His uncomforming bed, as yet
text to keep formatting is by the muses kept.David Jones, The Anathemata, 68. Published by Faber & Faber, 1952.
Outside of his major World War I piece, In Parenthesis, David Jones was something of a peripheral figure in his lifetime but has experienced a renaissance in recent years. In 2015, selections from Jones’s In Parenthesis were narrated by Zeb Soanes alongside two sections set to music commissioned by Opus Anglicanum–now available in CD form. In 2016, the Welsh National Opera put on an open Opera setting of In Parenthesis which was accompanied by a BBC series of background/behind-the-scenes. As well, the “David Jones Research Center,” hosted at Washington Adventist University, held its inaugural seminar in 2018. The center today is working to digitize the David Jones archive and to advocate for the publishing of further scholarship on Jones’s work–poetic and visual.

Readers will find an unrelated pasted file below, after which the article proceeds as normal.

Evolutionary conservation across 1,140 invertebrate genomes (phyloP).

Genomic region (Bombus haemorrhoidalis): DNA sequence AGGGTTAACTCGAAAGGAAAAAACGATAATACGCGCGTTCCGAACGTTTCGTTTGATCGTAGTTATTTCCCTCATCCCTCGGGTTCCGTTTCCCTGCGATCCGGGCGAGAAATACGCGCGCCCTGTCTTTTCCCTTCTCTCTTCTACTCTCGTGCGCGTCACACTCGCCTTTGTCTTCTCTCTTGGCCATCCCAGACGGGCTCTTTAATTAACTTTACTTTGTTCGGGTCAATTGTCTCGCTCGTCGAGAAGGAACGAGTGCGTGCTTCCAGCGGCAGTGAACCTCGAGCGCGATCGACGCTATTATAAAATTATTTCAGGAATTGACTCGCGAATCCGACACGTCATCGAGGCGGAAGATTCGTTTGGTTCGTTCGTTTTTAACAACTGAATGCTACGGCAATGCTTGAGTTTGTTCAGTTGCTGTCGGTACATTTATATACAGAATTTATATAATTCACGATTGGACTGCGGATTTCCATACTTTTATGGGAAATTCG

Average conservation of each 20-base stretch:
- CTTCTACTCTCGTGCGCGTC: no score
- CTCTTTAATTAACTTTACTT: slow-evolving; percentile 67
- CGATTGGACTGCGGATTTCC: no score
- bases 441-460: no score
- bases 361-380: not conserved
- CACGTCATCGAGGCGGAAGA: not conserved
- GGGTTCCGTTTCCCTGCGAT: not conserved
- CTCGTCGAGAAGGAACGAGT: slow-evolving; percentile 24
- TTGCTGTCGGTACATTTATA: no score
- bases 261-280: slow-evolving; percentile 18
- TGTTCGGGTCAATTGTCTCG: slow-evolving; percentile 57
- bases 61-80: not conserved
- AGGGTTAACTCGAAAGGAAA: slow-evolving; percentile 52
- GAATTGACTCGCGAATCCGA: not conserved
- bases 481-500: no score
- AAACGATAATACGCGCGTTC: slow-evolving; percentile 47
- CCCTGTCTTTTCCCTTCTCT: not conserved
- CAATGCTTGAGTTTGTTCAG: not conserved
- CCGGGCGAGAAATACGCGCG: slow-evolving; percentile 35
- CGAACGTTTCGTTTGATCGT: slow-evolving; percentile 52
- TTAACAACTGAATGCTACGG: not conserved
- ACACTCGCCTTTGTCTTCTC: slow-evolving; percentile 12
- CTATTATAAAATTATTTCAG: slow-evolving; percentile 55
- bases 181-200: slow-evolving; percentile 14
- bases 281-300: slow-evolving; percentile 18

One of David Jones’s lasting contributions to art and poetry is a sense of the wonder in the concrete and the beauty of things as they are. This appreciation for objects as inherently divine is best stated and concluded by Jones himself in a letter to H.S.Ede:
It is important…to deal through and in the things we understand… To know that a beef-steak is neither more nor less “mystical” than a diaphanous cloud. God loves both. The painter more than any man must know that the green grass on the hill and the fairy ring are both equally real. he must deny nothing, he must integrate everything. But he must only deal with what he loves, and therefore knows, at any given time. He will come a cropper if he tries to be more understanding or inspired than he really is. Let him love more and more things.From “Letters to H.S.Ede” selected and edited by John Matthias in David Jones: Man and Poet, published by National Poetry Foundation in 1989.